Morning sunshine is slowly creeping towards our icy Camp 1 while we are having breakfast in the boys’ tent. With a hot water bottle against my chest and a cup of steaming hot tea in my bluish hands I am beginning to warm up after the night on ice.
‘You really are ice-cold,’ Dorje had commented when he was helping me crawl into their tent earlier. He then offered my hand for the others to feel and verify his diagnosis.
‘It’s normal for me,’ I say, but my team of experienced high-altitude guides seem to see nothing normal about the lack of adequate circulation in my limbs. ‘I’m an icicle; it’s fine,’ I insist.
After a brief discussion we decide to only take one three-person tent and two sleeping bags for the four of us up to Camp 2: this will make for lighter backpacks and a warmer pre-summit day night. I’m not sure I want to share my sleeping bag with anyone having already made that mistake on Manaslu. Granted, the sleeping bag I used then was a ‘0’ and not a ‘-40’ like now; I was sharing with another Westerner lady and not a warm-blooded Sherpa climber; and I was much higher – at 7400 metres. Still, I got so cold that night, losing all sensation in my feet, that I could never forget it.
‘Don’t be shy,’ Dorje suggests. ‘On a mountain you can’t afford that…’
‘Oh, I am not shy. I just don’t want to deep-freeze at night.’ He promises that I won’t, and given that on all our previous climbs together he’d kept his promises, I assent half-heartedly.
Our loads are indeed lighter as we begin to climb to Camp 2 but the shortcut is neither a short nor an easy route. We rope up together and keep working our way higher and higher up the mountain’s steep icy slopes. I swear at my whinging spine, at the biting wind, at the strong ice walls, at crevasses and an over-hang we must negotiate on our way to the top of the ridge.
‘Soft snow…’ I comment to Dorje when after about 3.5 hours of climbing we end up on a relatively even plateau.
‘Avalanche…’ he says calmly, ‘you couldn’t climb here in spring or fall. Not that you could climb any of this when it’s warmer…’ It’s true. Ours is a winter-only climbing route.
‘So this is where we camp? I hope you like sky-diving because our tent will parachute off here before you can tie it down,’ I shout to the boys across another extremely windy plateau higher up on the mountain.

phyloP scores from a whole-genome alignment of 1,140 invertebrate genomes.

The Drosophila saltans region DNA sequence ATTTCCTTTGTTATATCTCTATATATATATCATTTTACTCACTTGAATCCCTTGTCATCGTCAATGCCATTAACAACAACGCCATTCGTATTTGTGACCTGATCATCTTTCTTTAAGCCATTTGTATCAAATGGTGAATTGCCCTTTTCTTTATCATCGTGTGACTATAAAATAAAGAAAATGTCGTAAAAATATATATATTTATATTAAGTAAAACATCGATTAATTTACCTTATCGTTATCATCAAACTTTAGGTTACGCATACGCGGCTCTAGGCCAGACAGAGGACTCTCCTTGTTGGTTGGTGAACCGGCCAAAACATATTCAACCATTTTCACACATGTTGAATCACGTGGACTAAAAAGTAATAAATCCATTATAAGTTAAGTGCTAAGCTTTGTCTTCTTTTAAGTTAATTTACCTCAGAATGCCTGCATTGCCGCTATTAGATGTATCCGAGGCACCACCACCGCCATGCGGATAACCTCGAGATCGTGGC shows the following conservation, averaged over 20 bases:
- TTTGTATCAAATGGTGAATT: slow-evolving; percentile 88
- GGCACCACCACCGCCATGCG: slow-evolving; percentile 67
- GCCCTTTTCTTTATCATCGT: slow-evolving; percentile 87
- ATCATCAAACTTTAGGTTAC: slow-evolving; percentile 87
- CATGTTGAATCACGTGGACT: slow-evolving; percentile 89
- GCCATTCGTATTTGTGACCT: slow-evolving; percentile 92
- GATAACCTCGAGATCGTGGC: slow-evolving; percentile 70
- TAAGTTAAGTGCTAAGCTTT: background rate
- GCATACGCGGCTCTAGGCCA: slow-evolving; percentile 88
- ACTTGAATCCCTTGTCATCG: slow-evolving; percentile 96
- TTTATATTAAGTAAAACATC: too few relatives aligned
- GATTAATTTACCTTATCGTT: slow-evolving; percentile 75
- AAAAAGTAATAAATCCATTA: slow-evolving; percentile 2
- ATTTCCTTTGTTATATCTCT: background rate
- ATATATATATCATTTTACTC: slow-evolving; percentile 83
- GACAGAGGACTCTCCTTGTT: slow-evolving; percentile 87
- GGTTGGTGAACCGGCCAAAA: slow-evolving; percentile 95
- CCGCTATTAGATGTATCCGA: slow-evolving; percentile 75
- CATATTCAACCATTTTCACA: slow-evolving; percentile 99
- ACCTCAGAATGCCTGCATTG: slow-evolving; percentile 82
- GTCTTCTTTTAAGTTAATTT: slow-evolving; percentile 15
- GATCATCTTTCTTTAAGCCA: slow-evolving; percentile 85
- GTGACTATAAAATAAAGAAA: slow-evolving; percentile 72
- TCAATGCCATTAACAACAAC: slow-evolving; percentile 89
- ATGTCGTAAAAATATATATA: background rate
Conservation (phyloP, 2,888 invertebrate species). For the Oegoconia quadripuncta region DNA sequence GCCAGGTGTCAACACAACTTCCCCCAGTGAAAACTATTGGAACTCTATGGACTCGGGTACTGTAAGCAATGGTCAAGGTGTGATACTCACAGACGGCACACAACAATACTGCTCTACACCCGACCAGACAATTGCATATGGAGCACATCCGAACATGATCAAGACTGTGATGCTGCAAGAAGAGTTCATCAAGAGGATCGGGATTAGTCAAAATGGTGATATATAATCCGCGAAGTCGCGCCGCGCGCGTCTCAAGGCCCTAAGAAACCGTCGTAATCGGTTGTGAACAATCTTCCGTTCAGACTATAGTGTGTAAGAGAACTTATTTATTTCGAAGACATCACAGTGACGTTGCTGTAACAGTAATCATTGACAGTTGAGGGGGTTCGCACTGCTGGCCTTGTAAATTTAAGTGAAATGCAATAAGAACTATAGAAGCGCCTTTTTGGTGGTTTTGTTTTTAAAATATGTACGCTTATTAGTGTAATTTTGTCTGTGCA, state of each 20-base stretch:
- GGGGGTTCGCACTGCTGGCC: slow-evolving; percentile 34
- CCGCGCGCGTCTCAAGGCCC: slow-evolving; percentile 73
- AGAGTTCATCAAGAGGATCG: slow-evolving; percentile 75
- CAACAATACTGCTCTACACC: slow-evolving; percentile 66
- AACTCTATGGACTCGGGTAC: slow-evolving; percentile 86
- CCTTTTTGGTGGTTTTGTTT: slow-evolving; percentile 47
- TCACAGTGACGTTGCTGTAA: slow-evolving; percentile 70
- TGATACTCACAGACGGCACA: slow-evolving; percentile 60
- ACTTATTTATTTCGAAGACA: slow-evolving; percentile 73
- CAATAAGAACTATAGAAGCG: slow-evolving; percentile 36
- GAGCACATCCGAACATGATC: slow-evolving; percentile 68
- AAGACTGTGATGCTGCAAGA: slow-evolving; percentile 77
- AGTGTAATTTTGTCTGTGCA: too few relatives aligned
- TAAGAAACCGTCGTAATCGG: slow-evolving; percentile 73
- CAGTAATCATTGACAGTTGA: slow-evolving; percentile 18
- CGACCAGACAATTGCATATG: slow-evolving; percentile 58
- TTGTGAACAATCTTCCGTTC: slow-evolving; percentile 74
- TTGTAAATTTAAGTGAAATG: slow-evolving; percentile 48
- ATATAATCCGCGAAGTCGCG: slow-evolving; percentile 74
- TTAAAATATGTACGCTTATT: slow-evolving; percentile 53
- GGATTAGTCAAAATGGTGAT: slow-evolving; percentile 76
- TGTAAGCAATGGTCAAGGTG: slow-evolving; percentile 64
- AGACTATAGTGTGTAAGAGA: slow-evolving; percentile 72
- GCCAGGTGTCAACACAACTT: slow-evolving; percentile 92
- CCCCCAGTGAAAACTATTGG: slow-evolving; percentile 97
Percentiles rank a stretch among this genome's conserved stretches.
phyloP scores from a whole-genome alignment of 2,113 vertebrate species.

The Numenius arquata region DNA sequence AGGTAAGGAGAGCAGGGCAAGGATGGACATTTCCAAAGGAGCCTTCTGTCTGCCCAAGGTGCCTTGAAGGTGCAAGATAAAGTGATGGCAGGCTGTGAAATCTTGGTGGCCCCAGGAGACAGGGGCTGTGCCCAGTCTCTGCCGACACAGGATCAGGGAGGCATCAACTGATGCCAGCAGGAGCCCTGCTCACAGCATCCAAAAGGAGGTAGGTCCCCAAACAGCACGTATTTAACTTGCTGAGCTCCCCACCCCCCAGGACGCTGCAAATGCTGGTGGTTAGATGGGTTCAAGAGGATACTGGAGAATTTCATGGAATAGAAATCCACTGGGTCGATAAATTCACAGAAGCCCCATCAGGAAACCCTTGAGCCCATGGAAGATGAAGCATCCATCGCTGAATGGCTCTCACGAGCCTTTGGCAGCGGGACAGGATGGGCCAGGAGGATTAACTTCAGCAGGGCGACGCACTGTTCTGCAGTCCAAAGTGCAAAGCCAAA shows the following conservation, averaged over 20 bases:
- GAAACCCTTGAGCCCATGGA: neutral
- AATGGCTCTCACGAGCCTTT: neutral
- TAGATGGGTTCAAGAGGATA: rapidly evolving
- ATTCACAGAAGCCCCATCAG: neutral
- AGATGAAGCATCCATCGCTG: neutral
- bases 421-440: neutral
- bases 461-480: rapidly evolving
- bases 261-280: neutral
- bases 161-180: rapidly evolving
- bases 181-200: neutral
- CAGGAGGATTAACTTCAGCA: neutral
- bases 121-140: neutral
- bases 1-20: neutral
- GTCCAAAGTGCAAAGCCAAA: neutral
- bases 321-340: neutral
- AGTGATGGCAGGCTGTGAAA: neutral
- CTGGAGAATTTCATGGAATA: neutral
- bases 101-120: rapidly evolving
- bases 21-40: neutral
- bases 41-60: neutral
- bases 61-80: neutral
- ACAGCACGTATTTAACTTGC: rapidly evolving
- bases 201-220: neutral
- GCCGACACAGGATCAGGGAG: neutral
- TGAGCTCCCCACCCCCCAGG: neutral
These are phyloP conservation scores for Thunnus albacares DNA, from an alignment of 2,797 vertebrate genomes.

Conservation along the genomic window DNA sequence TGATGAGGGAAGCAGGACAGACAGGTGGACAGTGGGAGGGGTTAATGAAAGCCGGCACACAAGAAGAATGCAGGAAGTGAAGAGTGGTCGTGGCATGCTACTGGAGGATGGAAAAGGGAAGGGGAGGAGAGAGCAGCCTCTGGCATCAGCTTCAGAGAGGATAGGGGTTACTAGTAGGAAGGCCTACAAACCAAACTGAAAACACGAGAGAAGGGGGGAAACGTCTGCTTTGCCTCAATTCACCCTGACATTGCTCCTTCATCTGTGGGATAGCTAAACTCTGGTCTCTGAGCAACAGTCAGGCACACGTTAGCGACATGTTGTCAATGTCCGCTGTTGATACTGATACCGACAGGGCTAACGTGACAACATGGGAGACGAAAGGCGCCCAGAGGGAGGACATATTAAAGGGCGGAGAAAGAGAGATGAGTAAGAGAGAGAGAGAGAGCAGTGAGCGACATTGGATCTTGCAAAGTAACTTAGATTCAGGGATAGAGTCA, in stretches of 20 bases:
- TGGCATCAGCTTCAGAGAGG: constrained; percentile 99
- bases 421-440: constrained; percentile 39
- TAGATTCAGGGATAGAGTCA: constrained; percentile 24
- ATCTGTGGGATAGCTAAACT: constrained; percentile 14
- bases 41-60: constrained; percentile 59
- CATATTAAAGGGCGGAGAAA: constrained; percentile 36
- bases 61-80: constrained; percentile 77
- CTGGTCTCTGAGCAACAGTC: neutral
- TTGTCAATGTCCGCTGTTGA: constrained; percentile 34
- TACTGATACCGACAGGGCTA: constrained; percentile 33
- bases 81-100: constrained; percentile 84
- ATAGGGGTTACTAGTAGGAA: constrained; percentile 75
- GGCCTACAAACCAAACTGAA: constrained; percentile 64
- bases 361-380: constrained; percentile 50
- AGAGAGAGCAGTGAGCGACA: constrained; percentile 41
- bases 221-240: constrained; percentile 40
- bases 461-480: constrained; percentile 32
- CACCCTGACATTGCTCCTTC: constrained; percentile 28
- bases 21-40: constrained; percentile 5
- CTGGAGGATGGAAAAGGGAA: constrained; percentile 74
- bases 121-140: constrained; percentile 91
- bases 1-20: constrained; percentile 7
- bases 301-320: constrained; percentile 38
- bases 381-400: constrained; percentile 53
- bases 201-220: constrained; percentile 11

Unfortunately, there’s not really a better spot for Camp 2 anywhere near, so we stop, and my team begin to work on the tent. They roll enormous chunks of ice towards it and tie the tent to them. The fabric bends and flaps angrily but the tent stays in place. We crawl in and begin melting ice for tea and dinner. With the four of us inside and the two stoves burning it is surprisingly warm.
I get out of the tent at sunset and look towards the summit. Although the top of Ganchenpo is only about 400 metres higher than where we are now, I know that summit day will be long, with lots of steep, exposed climbing on my ‘favourite’ blue ice. I wonder if I will reach the still untouched summit of the mountain – but I am even more curious (yes, just curious) as to whether or not I will be able to descend.
‘Mila?’ Dorje calls me back into the tent. We have dinner, and at 7 pm get ready to sleep. We use my sleeping bag as a blanket and, wearing every item of clothing I’d brought with me, I hope to stay warm.
‘If I hug you at night accidently, don’t be shy,’ Dorje warns me as the other two gentlemen giggle.
‘Your hugging me, my friend, is the least of my worries right now,’ I reply, and we turn our head-lamps off to go to sleep.
Dorje does a beautiful job of keeping the down in our ‘blanket’ toasty warm throughout the night, and even the ‘accidental hugging’ is not unwelcome when the temperature inside the tent drops to -22 Fahrenheit. Still, I am unable to sleep feeling in my spine the cold underneath the tent. The boys’ rhythmic snoring sounds so healthy and cheerful it makes me smile in the dark – it is the only sound of life for miles; our bodies are the only islands of warmth in this sea of blue ice and my restless mind has this night all to itself. I let it wander.